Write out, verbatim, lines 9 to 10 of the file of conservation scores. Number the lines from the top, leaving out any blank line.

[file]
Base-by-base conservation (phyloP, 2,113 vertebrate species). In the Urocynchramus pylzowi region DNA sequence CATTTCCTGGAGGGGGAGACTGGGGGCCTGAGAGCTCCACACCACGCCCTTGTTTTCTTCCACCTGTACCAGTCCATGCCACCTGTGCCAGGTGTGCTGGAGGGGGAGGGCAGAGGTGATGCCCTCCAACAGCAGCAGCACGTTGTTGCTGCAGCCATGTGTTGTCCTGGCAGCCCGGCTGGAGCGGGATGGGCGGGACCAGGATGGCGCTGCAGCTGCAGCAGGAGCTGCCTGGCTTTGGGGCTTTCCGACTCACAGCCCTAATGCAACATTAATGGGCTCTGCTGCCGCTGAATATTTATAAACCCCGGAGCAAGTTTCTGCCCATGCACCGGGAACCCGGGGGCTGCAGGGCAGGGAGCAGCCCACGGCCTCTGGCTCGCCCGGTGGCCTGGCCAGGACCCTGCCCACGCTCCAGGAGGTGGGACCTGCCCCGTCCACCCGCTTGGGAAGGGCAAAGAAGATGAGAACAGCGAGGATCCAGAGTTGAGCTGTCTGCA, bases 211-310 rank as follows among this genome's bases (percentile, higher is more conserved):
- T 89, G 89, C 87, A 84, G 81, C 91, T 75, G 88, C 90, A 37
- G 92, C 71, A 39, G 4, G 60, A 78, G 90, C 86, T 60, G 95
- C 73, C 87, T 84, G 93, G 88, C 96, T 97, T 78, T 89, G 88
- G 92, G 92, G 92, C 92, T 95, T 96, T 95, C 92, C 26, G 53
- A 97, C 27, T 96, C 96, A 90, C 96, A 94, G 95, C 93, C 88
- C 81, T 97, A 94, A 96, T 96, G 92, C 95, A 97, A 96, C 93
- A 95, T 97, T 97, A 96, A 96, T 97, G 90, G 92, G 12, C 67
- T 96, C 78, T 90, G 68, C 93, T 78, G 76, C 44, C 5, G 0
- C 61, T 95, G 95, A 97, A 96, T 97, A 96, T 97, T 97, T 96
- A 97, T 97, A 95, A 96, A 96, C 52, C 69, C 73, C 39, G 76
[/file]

- T 96, C 78, T 90, G 68, C 93, T 78, G 76, C 44, C 5, G 0
- C 61, T 95, G 95, A 97, A 96, T 97, A 96, T 97, T 97, T 96